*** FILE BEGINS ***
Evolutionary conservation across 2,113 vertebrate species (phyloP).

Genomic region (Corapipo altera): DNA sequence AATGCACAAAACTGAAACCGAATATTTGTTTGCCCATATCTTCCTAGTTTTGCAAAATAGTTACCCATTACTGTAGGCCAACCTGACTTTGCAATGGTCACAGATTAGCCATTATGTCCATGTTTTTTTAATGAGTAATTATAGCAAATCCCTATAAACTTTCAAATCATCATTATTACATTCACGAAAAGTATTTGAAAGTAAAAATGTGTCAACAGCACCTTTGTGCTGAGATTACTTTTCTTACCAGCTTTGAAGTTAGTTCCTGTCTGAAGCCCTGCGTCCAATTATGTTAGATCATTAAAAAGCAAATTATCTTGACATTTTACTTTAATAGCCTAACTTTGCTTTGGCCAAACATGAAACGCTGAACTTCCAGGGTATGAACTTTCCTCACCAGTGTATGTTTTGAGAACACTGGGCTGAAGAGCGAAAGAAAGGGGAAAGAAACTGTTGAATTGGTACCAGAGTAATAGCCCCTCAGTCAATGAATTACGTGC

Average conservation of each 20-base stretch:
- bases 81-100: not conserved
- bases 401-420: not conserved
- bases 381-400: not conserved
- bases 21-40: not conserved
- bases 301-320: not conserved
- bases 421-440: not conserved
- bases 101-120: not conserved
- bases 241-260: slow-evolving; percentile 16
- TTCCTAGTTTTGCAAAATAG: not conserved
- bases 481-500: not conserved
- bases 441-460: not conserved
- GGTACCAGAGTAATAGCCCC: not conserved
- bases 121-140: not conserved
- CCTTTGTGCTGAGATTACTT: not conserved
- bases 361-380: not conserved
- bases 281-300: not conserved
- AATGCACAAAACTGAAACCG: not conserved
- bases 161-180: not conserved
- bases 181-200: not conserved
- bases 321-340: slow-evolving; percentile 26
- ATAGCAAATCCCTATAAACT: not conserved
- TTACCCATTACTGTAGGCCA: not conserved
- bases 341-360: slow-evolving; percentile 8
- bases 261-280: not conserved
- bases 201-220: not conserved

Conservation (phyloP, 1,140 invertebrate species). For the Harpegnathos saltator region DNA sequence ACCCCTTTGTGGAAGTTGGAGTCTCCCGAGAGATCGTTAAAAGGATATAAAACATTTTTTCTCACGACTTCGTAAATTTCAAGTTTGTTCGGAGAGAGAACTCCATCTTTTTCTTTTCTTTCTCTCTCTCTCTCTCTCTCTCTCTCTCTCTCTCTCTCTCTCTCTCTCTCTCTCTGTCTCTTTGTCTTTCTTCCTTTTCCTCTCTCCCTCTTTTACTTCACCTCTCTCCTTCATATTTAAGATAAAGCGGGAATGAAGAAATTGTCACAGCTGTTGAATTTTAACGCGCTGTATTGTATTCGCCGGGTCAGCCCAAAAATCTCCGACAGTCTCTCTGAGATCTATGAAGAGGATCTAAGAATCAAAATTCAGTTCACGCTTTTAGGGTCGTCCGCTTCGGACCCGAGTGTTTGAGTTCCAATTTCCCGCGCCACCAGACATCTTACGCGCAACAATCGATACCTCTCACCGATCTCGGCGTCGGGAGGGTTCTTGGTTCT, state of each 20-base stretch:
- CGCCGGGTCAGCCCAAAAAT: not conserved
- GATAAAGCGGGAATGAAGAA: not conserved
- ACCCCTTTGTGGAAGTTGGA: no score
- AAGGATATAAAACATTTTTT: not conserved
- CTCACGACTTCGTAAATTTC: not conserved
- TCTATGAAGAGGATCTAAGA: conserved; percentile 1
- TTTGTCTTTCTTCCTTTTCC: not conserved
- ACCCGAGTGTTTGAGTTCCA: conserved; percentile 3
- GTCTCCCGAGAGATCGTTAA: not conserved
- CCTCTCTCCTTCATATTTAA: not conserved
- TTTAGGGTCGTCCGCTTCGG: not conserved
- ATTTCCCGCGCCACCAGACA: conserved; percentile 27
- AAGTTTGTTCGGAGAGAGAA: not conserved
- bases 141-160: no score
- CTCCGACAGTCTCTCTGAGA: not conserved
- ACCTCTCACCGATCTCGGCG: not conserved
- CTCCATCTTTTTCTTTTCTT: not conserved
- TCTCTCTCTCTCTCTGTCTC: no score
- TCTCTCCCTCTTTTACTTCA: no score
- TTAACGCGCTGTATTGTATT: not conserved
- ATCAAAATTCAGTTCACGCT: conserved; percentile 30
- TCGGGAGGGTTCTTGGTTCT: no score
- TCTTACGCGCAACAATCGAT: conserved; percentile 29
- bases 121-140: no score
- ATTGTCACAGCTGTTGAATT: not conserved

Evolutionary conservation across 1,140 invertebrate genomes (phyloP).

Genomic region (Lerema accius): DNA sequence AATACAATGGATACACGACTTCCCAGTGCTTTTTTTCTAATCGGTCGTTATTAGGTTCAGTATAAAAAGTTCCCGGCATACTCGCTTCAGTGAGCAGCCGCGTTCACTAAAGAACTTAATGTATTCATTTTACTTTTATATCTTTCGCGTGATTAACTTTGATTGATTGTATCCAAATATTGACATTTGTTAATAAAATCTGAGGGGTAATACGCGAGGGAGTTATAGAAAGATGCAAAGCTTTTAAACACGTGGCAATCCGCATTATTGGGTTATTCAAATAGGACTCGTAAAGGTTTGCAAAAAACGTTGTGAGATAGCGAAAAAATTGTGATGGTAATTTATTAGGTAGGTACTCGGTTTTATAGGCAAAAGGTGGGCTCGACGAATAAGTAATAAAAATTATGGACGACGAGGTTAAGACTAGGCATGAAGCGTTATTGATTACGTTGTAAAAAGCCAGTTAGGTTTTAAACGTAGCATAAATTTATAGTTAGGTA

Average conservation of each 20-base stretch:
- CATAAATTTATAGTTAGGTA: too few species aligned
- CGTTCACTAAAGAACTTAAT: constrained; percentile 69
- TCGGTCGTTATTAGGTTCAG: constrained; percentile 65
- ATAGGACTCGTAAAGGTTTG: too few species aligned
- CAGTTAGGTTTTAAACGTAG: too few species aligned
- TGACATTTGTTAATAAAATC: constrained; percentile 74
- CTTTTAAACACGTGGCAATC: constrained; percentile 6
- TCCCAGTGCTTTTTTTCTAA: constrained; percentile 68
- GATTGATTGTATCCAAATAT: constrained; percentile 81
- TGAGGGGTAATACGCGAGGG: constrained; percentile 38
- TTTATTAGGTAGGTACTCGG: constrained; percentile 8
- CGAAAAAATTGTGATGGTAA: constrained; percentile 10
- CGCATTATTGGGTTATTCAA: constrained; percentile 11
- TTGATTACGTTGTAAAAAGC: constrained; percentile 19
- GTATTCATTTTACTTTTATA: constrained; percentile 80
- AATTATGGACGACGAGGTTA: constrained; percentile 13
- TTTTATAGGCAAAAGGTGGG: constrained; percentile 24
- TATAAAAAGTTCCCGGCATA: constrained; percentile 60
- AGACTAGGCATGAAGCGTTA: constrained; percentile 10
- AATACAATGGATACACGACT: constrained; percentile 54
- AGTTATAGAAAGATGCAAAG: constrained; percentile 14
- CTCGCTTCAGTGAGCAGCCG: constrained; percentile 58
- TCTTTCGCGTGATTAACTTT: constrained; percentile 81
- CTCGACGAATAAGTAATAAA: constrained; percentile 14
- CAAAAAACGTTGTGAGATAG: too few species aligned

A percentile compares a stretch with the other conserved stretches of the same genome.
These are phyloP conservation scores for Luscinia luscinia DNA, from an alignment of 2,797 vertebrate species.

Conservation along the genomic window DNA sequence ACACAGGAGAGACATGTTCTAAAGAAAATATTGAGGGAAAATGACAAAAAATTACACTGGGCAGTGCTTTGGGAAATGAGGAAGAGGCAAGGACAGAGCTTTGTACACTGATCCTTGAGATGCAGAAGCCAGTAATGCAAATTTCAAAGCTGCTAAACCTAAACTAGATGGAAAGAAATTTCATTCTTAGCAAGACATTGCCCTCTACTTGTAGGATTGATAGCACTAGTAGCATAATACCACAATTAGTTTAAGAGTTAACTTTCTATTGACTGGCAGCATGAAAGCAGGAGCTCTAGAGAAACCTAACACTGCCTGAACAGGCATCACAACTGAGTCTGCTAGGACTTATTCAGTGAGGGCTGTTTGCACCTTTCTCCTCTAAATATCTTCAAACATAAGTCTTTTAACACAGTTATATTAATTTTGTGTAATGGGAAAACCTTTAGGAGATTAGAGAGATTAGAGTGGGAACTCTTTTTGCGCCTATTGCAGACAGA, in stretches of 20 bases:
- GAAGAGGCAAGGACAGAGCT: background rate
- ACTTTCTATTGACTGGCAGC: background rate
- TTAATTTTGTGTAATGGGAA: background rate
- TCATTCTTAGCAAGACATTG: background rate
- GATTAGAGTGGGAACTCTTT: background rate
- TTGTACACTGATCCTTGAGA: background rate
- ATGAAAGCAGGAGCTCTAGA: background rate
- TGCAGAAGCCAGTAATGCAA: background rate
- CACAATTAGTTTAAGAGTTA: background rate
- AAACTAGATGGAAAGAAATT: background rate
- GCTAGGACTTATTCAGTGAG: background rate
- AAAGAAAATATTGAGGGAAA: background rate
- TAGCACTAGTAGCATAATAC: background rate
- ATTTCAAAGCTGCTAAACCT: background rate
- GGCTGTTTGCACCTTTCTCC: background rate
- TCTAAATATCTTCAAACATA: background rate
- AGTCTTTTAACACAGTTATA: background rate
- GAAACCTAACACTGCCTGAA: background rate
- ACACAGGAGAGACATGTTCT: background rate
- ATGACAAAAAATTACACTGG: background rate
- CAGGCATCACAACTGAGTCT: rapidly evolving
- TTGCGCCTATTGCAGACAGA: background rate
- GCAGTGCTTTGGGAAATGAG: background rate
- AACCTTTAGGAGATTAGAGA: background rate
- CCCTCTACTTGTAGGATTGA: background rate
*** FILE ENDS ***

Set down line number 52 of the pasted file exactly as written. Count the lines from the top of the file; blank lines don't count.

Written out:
- TCTTACGCGCAACAATCGAT: conserved; percentile 29